In addition, the committee is losing Utah Democrat Rep. Jim Matheson (retirement), who has been a supplement industry supporter and a member of the DSC. Rep-elect Mia Love (R-UT) won Matheson’s vacate seat, and The American Herbal Products Association (AHPA) expressed optimism Love will join the DSC and support the supplement industry, which is extensive in her district.
House Oversight and Government Reform – powerful committee in charge of investigations and government-wide oversight; Rep. Darrell Issa (R-CA) is stepping down due to term limitations. Industry champion and DSC Co-Chair Rep. Jason Chaffetz (R-UT) is seen as a frontrunner for the gavel, but he is facing a tough challenge from Ohioans Jim Jordan and Mike Turner. The steering committee vote is expected to follow Speaker Rep. John Boehner (R-OH), who has not publicly leaned one way or the other. Thus, you have Pelosi and Boehner each potentially deciding key committee leadership races involving DSC co-chairs.
Key Congressional Races
Sen. Mike Enzi (R-WY), who was once a HELP member and has been supportive of supplement issues, won reelection.
Rep. Cory Gardner (R-CO) won his Senate election, so will switch chambers in 2015. He was supportive and open to dietary supplement issues while in the House, where he was a member of the Energy and Commerce Committee.
Check out the Senate Scorecard from NPA.
Rep-elect Debbie Dingell (D-MI), won her husband’s vacant seat. She was his closest advisor and is expected to seek his seat on Energy and Commerce.
Dietary Supplement Caucus
The DSC came through the election relatively unscathed, losing only one member to election loss: Rep. Carol Shea-Porter (D-NH). The DSC also will lose a seat from Harkin’s retirement. “The majority of the DSC members are from the House, and many House incumbents won in the election," Fabricant said.
“We will also encourage involvement in the Dietary Supplement Caucus, which grew in 2014 and will continue to grow in 2015," said Steve Mister, president and CEO of the Council for Responsible Nutrition (CRN). He noted the start to 2015 will be very busy, with 66 newly elected freshmen between the House and Senate. “Our goal, which we know is achievable from years past, is to visit every new member and educate them of the vast benefits and value of our products."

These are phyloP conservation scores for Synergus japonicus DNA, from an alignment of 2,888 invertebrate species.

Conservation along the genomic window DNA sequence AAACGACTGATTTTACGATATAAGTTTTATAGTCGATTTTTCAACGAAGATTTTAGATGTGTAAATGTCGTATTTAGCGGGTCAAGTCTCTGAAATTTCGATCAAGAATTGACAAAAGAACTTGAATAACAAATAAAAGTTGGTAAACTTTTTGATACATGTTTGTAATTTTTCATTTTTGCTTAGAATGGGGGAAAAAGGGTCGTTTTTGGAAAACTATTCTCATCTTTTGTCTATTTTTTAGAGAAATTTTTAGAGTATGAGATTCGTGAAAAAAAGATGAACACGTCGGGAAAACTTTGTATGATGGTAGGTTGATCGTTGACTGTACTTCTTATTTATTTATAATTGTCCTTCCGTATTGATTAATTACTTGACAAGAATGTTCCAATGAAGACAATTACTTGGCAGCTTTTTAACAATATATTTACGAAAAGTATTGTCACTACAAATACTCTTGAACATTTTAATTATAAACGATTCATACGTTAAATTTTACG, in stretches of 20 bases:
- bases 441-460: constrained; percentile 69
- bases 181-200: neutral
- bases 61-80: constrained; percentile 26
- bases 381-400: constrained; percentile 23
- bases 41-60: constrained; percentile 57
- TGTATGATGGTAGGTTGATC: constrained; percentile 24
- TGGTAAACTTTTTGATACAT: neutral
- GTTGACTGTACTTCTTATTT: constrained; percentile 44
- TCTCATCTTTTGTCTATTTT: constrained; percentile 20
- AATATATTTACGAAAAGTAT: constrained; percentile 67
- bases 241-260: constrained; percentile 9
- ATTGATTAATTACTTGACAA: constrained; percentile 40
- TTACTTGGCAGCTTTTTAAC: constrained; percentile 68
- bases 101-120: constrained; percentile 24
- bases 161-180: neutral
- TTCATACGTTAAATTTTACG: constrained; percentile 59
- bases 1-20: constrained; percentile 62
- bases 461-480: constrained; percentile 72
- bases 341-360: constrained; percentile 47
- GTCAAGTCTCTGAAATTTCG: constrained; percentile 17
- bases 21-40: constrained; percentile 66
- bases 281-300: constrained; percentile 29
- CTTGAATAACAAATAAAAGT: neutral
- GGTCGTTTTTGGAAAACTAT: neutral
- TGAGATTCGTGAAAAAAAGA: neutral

The influx of new members points to the need for increased advocacy, including fly-in days held by industry trade associations in Washington DC.
Check out the House DSC Scorecard from NPA.
All the new faces also mean there will be even fewer members in Congress who were around when DSHEA passed. Loren Israelsen, president of the United Natural Products Alliance (UNPA), explained the retirements of key players in DSHEA, including Harkin and frequent opponents Reps. Henry Waxman (D-CA) and John Dingell (D-MI) will have a substantial impact on the supplement industry. “First, there will be a substantial loss of institutional knowledge about DSHEA and its origins," he said. “This underscores the need for us to continue our efforts to engage and educate our congressional representatives about our industry, our consumers and the importance of DSHEA to them. It also highlights the importance of the UNPA’s state chapter initiative to build durable support for our industry at the local level. That is key to our future strength in Congress."